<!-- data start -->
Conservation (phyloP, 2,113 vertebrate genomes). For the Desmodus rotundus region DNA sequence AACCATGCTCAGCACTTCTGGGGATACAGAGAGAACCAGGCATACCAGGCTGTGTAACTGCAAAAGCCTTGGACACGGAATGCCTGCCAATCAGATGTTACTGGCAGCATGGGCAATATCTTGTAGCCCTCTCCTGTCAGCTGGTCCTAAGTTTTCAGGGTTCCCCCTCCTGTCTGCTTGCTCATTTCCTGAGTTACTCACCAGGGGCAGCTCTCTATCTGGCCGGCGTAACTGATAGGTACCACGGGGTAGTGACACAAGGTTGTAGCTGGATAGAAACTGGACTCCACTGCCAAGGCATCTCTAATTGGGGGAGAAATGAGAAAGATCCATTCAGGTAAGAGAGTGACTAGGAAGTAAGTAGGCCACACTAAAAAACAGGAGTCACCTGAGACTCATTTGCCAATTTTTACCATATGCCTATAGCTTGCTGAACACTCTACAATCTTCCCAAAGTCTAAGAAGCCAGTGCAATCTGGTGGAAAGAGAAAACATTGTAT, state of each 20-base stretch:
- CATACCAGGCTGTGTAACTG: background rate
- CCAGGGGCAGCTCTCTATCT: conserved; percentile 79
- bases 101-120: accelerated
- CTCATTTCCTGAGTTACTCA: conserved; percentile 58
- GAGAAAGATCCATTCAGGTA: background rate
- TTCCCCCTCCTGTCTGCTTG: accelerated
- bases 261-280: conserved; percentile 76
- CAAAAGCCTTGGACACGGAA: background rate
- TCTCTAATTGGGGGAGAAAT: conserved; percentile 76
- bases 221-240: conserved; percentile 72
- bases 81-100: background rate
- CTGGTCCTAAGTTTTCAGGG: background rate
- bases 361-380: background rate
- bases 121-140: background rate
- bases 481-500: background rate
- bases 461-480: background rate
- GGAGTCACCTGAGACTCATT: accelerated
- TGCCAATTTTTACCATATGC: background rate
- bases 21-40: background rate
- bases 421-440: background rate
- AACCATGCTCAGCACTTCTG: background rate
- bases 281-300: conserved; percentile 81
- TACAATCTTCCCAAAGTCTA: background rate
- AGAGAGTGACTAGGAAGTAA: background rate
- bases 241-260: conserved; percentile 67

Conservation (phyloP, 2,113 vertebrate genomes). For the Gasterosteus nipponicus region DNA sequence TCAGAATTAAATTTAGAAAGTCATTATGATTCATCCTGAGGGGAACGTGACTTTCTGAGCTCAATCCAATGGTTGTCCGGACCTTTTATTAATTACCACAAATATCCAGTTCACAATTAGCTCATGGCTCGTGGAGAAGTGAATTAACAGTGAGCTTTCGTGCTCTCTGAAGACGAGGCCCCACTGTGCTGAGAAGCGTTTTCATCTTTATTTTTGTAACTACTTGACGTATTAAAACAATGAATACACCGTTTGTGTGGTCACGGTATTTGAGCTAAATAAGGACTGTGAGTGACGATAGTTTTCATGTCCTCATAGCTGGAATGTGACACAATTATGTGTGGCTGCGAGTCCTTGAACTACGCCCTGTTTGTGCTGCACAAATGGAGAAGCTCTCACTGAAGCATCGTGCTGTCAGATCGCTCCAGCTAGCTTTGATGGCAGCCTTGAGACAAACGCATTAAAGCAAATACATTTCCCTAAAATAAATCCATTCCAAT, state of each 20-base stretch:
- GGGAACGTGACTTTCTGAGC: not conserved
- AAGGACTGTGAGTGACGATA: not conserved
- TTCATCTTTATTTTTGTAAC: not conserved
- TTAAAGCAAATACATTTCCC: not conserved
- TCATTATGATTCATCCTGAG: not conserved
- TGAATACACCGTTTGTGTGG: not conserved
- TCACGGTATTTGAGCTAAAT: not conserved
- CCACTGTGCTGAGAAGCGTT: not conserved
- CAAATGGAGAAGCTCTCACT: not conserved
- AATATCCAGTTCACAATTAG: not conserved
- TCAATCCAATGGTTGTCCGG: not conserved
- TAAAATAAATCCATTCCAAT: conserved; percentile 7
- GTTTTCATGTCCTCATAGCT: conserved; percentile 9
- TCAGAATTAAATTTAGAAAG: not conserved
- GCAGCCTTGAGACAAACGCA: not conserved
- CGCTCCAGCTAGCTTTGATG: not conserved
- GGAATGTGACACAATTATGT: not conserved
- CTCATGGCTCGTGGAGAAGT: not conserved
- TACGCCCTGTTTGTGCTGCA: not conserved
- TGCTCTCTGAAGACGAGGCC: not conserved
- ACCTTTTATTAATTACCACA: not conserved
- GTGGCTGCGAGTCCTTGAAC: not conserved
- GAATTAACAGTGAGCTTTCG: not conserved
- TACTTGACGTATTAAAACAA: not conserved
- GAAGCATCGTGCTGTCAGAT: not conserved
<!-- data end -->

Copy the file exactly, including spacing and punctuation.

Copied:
Conservation (phyloP, 2,113 vertebrate genomes). For the Desmodus rotundus region DNA sequence AACCATGCTCAGCACTTCTGGGGATACAGAGAGAACCAGGCATACCAGGCTGTGTAACTGCAAAAGCCTTGGACACGGAATGCCTGCCAATCAGATGTTACTGGCAGCATGGGCAATATCTTGTAGCCCTCTCCTGTCAGCTGGTCCTAAGTTTTCAGGGTTCCCCCTCCTGTCTGCTTGCTCATTTCCTGAGTTACTCACCAGGGGCAGCTCTCTATCTGGCCGGCGTAACTGATAGGTACCACGGGGTAGTGACACAAGGTTGTAGCTGGATAGAAACTGGACTCCACTGCCAAGGCATCTCTAATTGGGGGAGAAATGAGAAAGATCCATTCAGGTAAGAGAGTGACTAGGAAGTAAGTAGGCCACACTAAAAAACAGGAGTCACCTGAGACTCATTTGCCAATTTTTACCATATGCCTATAGCTTGCTGAACACTCTACAATCTTCCCAAAGTCTAAGAAGCCAGTGCAATCTGGTGGAAAGAGAAAACATTGTAT, state of each 20-base stretch:
- CATACCAGGCTGTGTAACTG: background rate
- CCAGGGGCAGCTCTCTATCT: conserved; percentile 79
- bases 101-120: accelerated
- CTCATTTCCTGAGTTACTCA: conserved; percentile 58
- GAGAAAGATCCATTCAGGTA: background rate
- TTCCCCCTCCTGTCTGCTTG: accelerated
- bases 261-280: conserved; percentile 76
- CAAAAGCCTTGGACACGGAA: background rate
- TCTCTAATTGGGGGAGAAAT: conserved; percentile 76
- bases 221-240: conserved; percentile 72
- bases 81-100: background rate
- CTGGTCCTAAGTTTTCAGGG: background rate
- bases 361-380: background rate
- bases 121-140: background rate
- bases 481-500: background rate
- bases 461-480: background rate
- GGAGTCACCTGAGACTCATT: accelerated
- TGCCAATTTTTACCATATGC: background rate
- bases 21-40: background rate
- bases 421-440: background rate
- AACCATGCTCAGCACTTCTG: background rate
- bases 281-300: conserved; percentile 81
- TACAATCTTCCCAAAGTCTA: background rate
- AGAGAGTGACTAGGAAGTAA: background rate
- bases 241-260: conserved; percentile 67

Conservation (phyloP, 2,113 vertebrate genomes). For the Gasterosteus nipponicus region DNA sequence TCAGAATTAAATTTAGAAAGTCATTATGATTCATCCTGAGGGGAACGTGACTTTCTGAGCTCAATCCAATGGTTGTCCGGACCTTTTATTAATTACCACAAATATCCAGTTCACAATTAGCTCATGGCTCGTGGAGAAGTGAATTAACAGTGAGCTTTCGTGCTCTCTGAAGACGAGGCCCCACTGTGCTGAGAAGCGTTTTCATCTTTATTTTTGTAACTACTTGACGTATTAAAACAATGAATACACCGTTTGTGTGGTCACGGTATTTGAGCTAAATAAGGACTGTGAGTGACGATAGTTTTCATGTCCTCATAGCTGGAATGTGACACAATTATGTGTGGCTGCGAGTCCTTGAACTACGCCCTGTTTGTGCTGCACAAATGGAGAAGCTCTCACTGAAGCATCGTGCTGTCAGATCGCTCCAGCTAGCTTTGATGGCAGCCTTGAGACAAACGCATTAAAGCAAATACATTTCCCTAAAATAAATCCATTCCAAT, state of each 20-base stretch:
- GGGAACGTGACTTTCTGAGC: not conserved
- AAGGACTGTGAGTGACGATA: not conserved
- TTCATCTTTATTTTTGTAAC: not conserved
- TTAAAGCAAATACATTTCCC: not conserved
- TCATTATGATTCATCCTGAG: not conserved
- TGAATACACCGTTTGTGTGG: not conserved
- TCACGGTATTTGAGCTAAAT: not conserved
- CCACTGTGCTGAGAAGCGTT: not conserved
- CAAATGGAGAAGCTCTCACT: not conserved
- AATATCCAGTTCACAATTAG: not conserved
- TCAATCCAATGGTTGTCCGG: not conserved
- TAAAATAAATCCATTCCAAT: conserved; percentile 7
- GTTTTCATGTCCTCATAGCT: conserved; percentile 9
- TCAGAATTAAATTTAGAAAG: not conserved
- GCAGCCTTGAGACAAACGCA: not conserved
- CGCTCCAGCTAGCTTTGATG: not conserved
- GGAATGTGACACAATTATGT: not conserved
- CTCATGGCTCGTGGAGAAGT: not conserved
- TACGCCCTGTTTGTGCTGCA: not conserved
- TGCTCTCTGAAGACGAGGCC: not conserved
- ACCTTTTATTAATTACCACA: not conserved
- GTGGCTGCGAGTCCTTGAAC: not conserved
- GAATTAACAGTGAGCTTTCG: not conserved
- TACTTGACGTATTAAAACAA: not conserved
- GAAGCATCGTGCTGTCAGAT: not conserved